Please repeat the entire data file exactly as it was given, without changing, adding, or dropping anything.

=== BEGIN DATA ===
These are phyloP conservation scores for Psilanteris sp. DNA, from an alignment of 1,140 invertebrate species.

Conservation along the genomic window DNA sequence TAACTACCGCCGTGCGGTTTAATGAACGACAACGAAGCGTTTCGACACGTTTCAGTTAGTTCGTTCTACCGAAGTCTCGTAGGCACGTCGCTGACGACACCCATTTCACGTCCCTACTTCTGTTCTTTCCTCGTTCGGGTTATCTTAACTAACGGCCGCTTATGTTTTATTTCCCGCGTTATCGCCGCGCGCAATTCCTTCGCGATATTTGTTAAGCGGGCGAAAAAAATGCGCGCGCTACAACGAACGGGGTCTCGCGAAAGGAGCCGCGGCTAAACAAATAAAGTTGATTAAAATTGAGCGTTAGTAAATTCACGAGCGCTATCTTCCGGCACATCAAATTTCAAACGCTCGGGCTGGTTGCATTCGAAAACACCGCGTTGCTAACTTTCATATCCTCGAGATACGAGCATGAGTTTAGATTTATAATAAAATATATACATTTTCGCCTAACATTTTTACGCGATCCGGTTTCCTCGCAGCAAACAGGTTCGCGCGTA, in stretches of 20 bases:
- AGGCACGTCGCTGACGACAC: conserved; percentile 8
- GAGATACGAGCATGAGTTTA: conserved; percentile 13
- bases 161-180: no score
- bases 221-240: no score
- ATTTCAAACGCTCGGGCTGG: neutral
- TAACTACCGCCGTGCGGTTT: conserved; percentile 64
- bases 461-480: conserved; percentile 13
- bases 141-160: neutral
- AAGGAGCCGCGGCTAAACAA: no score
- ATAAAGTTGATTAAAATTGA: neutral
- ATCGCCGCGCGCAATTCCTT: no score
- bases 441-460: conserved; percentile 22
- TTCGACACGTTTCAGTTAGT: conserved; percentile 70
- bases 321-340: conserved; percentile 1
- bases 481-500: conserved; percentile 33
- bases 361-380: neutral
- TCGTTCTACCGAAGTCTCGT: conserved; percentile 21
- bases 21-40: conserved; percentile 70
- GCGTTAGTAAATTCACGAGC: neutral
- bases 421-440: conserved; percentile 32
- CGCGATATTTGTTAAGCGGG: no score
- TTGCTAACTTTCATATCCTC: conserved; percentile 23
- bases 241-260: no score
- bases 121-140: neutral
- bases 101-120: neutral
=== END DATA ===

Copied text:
These are phyloP conservation scores for Psilanteris sp. DNA, from an alignment of 1,140 invertebrate species.

Conservation along the genomic window DNA sequence TAACTACCGCCGTGCGGTTTAATGAACGACAACGAAGCGTTTCGACACGTTTCAGTTAGTTCGTTCTACCGAAGTCTCGTAGGCACGTCGCTGACGACACCCATTTCACGTCCCTACTTCTGTTCTTTCCTCGTTCGGGTTATCTTAACTAACGGCCGCTTATGTTTTATTTCCCGCGTTATCGCCGCGCGCAATTCCTTCGCGATATTTGTTAAGCGGGCGAAAAAAATGCGCGCGCTACAACGAACGGGGTCTCGCGAAAGGAGCCGCGGCTAAACAAATAAAGTTGATTAAAATTGAGCGTTAGTAAATTCACGAGCGCTATCTTCCGGCACATCAAATTTCAAACGCTCGGGCTGGTTGCATTCGAAAACACCGCGTTGCTAACTTTCATATCCTCGAGATACGAGCATGAGTTTAGATTTATAATAAAATATATACATTTTCGCCTAACATTTTTACGCGATCCGGTTTCCTCGCAGCAAACAGGTTCGCGCGTA, in stretches of 20 bases:
- AGGCACGTCGCTGACGACAC: conserved; percentile 8
- GAGATACGAGCATGAGTTTA: conserved; percentile 13
- bases 161-180: no score
- bases 221-240: no score
- ATTTCAAACGCTCGGGCTGG: neutral
- TAACTACCGCCGTGCGGTTT: conserved; percentile 64
- bases 461-480: conserved; percentile 13
- bases 141-160: neutral
- AAGGAGCCGCGGCTAAACAA: no score
- ATAAAGTTGATTAAAATTGA: neutral
- ATCGCCGCGCGCAATTCCTT: no score
- bases 441-460: conserved; percentile 22
- TTCGACACGTTTCAGTTAGT: conserved; percentile 70
- bases 321-340: conserved; percentile 1
- bases 481-500: conserved; percentile 33
- bases 361-380: neutral
- TCGTTCTACCGAAGTCTCGT: conserved; percentile 21
- bases 21-40: conserved; percentile 70
- GCGTTAGTAAATTCACGAGC: neutral
- bases 421-440: conserved; percentile 32
- CGCGATATTTGTTAAGCGGG: no score
- TTGCTAACTTTCATATCCTC: conserved; percentile 23
- bases 241-260: no score
- bases 121-140: neutral
- bases 101-120: neutral